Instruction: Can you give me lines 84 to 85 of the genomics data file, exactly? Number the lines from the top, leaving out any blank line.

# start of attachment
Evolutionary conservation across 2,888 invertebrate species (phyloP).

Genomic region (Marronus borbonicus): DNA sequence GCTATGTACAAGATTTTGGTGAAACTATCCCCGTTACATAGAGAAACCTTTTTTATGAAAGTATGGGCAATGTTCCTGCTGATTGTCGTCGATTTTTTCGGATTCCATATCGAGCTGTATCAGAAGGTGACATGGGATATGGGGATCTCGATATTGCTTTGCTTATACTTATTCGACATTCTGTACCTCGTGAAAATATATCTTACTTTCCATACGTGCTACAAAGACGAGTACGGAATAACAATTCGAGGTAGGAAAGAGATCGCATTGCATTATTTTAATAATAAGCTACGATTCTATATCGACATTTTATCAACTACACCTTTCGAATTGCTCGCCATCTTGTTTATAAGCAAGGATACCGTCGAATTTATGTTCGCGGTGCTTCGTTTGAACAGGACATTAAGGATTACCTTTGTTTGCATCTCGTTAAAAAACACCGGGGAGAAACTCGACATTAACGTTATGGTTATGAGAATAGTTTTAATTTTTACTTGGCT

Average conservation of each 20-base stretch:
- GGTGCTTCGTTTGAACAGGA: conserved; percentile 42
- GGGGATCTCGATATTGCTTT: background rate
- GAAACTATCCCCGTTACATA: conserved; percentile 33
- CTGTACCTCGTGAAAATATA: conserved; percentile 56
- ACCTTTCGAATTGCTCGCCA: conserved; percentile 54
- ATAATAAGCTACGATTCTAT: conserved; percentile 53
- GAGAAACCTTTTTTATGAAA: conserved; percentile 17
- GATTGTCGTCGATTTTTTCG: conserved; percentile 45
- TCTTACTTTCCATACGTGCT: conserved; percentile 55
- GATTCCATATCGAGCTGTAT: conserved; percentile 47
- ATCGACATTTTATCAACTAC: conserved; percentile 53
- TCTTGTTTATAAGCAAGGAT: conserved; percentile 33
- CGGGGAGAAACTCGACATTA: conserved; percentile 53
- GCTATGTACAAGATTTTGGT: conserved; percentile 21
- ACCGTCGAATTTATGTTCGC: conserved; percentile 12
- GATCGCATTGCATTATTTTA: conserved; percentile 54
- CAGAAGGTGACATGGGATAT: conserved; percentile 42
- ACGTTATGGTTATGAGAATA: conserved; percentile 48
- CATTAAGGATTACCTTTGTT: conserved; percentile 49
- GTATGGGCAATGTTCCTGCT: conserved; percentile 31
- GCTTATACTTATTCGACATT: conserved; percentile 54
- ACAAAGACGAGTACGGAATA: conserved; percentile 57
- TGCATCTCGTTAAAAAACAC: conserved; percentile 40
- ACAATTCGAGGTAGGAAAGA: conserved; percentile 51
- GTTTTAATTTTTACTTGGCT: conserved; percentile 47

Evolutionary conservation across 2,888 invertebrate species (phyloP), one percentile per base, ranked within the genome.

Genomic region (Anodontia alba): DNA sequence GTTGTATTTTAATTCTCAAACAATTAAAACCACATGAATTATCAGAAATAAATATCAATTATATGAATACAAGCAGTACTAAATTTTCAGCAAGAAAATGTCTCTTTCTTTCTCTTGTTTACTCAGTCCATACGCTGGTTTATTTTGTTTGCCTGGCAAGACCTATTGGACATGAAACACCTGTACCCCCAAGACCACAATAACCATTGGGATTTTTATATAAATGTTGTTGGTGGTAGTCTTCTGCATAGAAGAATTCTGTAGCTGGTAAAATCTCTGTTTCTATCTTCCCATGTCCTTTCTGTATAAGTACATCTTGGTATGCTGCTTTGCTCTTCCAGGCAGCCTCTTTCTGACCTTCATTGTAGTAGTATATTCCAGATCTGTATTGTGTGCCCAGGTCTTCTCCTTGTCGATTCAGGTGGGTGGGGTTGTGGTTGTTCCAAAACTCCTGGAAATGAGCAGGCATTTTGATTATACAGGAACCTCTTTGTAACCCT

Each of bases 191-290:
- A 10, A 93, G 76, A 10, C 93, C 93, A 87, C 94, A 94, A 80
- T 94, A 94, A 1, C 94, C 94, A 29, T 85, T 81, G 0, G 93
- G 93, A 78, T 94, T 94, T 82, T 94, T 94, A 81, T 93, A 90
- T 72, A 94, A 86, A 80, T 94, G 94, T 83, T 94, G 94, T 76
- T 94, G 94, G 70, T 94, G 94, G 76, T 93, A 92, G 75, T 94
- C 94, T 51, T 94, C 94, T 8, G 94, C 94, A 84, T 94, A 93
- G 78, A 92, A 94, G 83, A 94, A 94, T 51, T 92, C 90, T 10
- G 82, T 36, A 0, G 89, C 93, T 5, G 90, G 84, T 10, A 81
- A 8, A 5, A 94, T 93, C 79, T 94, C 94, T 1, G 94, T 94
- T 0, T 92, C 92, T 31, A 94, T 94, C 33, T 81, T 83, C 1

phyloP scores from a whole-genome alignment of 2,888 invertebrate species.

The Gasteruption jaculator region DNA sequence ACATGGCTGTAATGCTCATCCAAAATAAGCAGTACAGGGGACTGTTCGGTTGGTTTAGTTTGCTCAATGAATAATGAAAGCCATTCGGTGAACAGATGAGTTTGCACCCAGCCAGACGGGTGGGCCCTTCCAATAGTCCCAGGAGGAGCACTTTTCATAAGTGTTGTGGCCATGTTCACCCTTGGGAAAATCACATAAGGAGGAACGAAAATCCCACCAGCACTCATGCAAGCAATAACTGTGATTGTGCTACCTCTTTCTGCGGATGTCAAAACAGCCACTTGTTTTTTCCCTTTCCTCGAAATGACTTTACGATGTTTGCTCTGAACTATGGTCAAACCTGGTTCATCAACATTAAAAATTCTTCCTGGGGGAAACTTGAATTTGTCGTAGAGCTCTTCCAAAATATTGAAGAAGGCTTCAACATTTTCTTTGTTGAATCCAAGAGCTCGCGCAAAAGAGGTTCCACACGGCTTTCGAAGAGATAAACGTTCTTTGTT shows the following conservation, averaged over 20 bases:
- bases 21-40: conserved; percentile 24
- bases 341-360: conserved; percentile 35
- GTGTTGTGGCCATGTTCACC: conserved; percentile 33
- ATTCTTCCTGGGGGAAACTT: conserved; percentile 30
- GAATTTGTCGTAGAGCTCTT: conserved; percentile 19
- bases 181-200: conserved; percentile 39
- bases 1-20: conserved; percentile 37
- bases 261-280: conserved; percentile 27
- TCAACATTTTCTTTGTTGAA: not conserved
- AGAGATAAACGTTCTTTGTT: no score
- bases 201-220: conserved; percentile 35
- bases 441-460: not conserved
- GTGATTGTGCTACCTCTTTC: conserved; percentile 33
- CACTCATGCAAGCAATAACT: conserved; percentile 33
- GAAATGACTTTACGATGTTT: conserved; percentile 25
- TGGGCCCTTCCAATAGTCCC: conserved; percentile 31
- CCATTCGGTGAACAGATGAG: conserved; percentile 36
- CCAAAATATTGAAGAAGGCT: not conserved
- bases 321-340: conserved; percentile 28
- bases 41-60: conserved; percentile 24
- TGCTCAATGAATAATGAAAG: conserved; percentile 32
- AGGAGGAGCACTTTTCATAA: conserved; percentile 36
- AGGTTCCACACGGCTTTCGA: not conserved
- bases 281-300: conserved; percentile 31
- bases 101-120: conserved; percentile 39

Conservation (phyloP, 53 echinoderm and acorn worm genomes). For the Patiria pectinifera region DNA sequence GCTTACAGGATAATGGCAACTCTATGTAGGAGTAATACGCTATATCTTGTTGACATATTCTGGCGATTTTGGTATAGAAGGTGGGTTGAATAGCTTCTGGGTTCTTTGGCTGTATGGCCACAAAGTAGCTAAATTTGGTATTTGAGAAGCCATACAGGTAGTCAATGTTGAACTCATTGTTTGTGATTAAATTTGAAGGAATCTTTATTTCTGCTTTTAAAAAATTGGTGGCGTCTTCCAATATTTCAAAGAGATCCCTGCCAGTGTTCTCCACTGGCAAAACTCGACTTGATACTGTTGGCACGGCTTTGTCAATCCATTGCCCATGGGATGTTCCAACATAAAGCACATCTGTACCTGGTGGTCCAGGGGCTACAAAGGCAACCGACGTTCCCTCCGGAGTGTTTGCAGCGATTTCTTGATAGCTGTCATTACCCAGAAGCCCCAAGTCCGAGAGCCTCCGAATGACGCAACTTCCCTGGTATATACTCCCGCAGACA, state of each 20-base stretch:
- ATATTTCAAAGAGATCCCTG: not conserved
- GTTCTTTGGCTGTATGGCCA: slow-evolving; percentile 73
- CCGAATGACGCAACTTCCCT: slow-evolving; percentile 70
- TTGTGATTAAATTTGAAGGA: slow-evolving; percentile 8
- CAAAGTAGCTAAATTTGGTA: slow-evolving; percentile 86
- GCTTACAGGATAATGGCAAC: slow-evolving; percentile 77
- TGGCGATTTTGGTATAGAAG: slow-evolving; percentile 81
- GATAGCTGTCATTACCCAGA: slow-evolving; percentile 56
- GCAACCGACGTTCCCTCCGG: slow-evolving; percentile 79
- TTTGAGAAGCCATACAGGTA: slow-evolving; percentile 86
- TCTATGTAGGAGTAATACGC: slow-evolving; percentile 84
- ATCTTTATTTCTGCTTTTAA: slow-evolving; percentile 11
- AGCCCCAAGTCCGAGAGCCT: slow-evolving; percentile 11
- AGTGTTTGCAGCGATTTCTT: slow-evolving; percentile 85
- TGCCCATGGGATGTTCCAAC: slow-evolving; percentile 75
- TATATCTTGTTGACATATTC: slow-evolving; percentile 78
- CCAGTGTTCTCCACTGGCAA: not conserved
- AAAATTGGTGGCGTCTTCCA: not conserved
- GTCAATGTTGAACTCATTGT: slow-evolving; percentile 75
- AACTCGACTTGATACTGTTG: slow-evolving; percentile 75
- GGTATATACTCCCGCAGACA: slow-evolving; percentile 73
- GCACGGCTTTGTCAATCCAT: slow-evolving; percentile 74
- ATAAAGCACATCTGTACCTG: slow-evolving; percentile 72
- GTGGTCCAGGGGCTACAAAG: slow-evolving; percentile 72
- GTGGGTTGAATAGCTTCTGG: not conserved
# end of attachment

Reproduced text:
- TGCCCATGGGATGTTCCAAC: slow-evolving; percentile 75
- TATATCTTGTTGACATATTC: slow-evolving; percentile 78